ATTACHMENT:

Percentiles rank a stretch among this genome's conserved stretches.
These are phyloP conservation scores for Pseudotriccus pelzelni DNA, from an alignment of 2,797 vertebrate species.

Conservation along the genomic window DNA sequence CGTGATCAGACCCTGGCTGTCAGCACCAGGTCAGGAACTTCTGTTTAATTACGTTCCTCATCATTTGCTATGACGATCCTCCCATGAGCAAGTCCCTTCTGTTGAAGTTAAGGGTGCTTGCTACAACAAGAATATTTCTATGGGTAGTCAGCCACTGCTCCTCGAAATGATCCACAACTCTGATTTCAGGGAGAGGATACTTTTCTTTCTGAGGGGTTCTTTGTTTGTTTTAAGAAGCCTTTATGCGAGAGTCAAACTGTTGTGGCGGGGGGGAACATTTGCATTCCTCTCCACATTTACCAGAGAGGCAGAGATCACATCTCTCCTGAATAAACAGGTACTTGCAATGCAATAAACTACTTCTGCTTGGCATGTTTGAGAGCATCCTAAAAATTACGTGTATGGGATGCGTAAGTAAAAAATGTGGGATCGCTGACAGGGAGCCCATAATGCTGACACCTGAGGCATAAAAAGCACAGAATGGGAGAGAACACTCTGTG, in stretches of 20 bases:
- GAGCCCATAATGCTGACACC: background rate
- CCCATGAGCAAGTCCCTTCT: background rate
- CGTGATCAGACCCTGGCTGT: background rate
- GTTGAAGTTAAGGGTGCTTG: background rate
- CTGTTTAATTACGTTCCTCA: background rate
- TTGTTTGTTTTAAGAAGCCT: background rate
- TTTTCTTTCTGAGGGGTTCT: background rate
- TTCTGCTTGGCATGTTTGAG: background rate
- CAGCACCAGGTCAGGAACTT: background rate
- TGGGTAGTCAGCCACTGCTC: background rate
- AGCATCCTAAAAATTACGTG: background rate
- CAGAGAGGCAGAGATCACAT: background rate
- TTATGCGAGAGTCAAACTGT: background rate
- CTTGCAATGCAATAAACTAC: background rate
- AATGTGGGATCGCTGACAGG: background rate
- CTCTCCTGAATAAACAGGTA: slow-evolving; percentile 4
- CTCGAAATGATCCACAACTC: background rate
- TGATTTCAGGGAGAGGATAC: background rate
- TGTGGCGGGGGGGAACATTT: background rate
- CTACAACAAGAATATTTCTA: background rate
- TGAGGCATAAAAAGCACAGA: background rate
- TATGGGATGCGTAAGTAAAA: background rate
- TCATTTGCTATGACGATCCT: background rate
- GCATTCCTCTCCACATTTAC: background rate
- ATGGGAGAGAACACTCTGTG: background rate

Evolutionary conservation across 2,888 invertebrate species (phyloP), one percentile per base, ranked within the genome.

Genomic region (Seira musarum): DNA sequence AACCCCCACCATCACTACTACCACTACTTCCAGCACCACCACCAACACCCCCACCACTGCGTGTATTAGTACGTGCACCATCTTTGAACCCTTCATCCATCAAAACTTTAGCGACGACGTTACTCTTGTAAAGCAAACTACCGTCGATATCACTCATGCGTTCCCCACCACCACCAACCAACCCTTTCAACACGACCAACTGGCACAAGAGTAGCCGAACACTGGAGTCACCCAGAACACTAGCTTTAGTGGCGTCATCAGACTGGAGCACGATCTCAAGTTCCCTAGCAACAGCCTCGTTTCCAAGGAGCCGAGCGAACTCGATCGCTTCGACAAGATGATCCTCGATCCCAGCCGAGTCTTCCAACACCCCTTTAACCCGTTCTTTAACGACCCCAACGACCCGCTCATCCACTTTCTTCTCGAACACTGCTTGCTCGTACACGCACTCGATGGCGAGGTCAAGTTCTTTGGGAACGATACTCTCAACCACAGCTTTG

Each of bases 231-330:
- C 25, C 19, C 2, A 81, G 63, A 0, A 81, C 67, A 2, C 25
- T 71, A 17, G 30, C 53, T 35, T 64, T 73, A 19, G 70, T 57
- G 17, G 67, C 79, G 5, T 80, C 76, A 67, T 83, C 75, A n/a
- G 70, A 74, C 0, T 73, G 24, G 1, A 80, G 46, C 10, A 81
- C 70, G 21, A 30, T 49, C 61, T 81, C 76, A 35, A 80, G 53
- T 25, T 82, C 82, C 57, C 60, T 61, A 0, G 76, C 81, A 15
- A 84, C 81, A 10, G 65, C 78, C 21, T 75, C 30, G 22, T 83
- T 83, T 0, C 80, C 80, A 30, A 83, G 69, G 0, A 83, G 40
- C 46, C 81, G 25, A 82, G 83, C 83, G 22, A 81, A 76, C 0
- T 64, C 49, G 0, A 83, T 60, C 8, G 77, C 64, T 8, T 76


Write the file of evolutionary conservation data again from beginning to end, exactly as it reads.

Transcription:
Percentiles rank a stretch among this genome's conserved stretches.
These are phyloP conservation scores for Pseudotriccus pelzelni DNA, from an alignment of 2,797 vertebrate species.

Conservation along the genomic window DNA sequence CGTGATCAGACCCTGGCTGTCAGCACCAGGTCAGGAACTTCTGTTTAATTACGTTCCTCATCATTTGCTATGACGATCCTCCCATGAGCAAGTCCCTTCTGTTGAAGTTAAGGGTGCTTGCTACAACAAGAATATTTCTATGGGTAGTCAGCCACTGCTCCTCGAAATGATCCACAACTCTGATTTCAGGGAGAGGATACTTTTCTTTCTGAGGGGTTCTTTGTTTGTTTTAAGAAGCCTTTATGCGAGAGTCAAACTGTTGTGGCGGGGGGGAACATTTGCATTCCTCTCCACATTTACCAGAGAGGCAGAGATCACATCTCTCCTGAATAAACAGGTACTTGCAATGCAATAAACTACTTCTGCTTGGCATGTTTGAGAGCATCCTAAAAATTACGTGTATGGGATGCGTAAGTAAAAAATGTGGGATCGCTGACAGGGAGCCCATAATGCTGACACCTGAGGCATAAAAAGCACAGAATGGGAGAGAACACTCTGTG, in stretches of 20 bases:
- GAGCCCATAATGCTGACACC: background rate
- CCCATGAGCAAGTCCCTTCT: background rate
- CGTGATCAGACCCTGGCTGT: background rate
- GTTGAAGTTAAGGGTGCTTG: background rate
- CTGTTTAATTACGTTCCTCA: background rate
- TTGTTTGTTTTAAGAAGCCT: background rate
- TTTTCTTTCTGAGGGGTTCT: background rate
- TTCTGCTTGGCATGTTTGAG: background rate
- CAGCACCAGGTCAGGAACTT: background rate
- TGGGTAGTCAGCCACTGCTC: background rate
- AGCATCCTAAAAATTACGTG: background rate
- CAGAGAGGCAGAGATCACAT: background rate
- TTATGCGAGAGTCAAACTGT: background rate
- CTTGCAATGCAATAAACTAC: background rate
- AATGTGGGATCGCTGACAGG: background rate
- CTCTCCTGAATAAACAGGTA: slow-evolving; percentile 4
- CTCGAAATGATCCACAACTC: background rate
- TGATTTCAGGGAGAGGATAC: background rate
- TGTGGCGGGGGGGAACATTT: background rate
- CTACAACAAGAATATTTCTA: background rate
- TGAGGCATAAAAAGCACAGA: background rate
- TATGGGATGCGTAAGTAAAA: background rate
- TCATTTGCTATGACGATCCT: background rate
- GCATTCCTCTCCACATTTAC: background rate
- ATGGGAGAGAACACTCTGTG: background rate

Evolutionary conservation across 2,888 invertebrate species (phyloP), one percentile per base, ranked within the genome.

Genomic region (Seira musarum): DNA sequence AACCCCCACCATCACTACTACCACTACTTCCAGCACCACCACCAACACCCCCACCACTGCGTGTATTAGTACGTGCACCATCTTTGAACCCTTCATCCATCAAAACTTTAGCGACGACGTTACTCTTGTAAAGCAAACTACCGTCGATATCACTCATGCGTTCCCCACCACCACCAACCAACCCTTTCAACACGACCAACTGGCACAAGAGTAGCCGAACACTGGAGTCACCCAGAACACTAGCTTTAGTGGCGTCATCAGACTGGAGCACGATCTCAAGTTCCCTAGCAACAGCCTCGTTTCCAAGGAGCCGAGCGAACTCGATCGCTTCGACAAGATGATCCTCGATCCCAGCCGAGTCTTCCAACACCCCTTTAACCCGTTCTTTAACGACCCCAACGACCCGCTCATCCACTTTCTTCTCGAACACTGCTTGCTCGTACACGCACTCGATGGCGAGGTCAAGTTCTTTGGGAACGATACTCTCAACCACAGCTTTG

Each of bases 231-330:
- C 25, C 19, C 2, A 81, G 63, A 0, A 81, C 67, A 2, C 25
- T 71, A 17, G 30, C 53, T 35, T 64, T 73, A 19, G 70, T 57
- G 17, G 67, C 79, G 5, T 80, C 76, A 67, T 83, C 75, A n/a
- G 70, A 74, C 0, T 73, G 24, G 1, A 80, G 46, C 10, A 81
- C 70, G 21, A 30, T 49, C 61, T 81, C 76, A 35, A 80, G 53
- T 25, T 82, C 82, C 57, C 60, T 61, A 0, G 76, C 81, A 15
- A 84, C 81, A 10, G 65, C 78, C 21, T 75, C 30, G 22, T 83
- T 83, T 0, C 80, C 80, A 30, A 83, G 69, G 0, A 83, G 40
- C 46, C 81, G 25, A 82, G 83, C 83, G 22, A 81, A 76, C 0
- T 64, C 49, G 0, A 83, T 60, C 8, G 77, C 64, T 8, T 76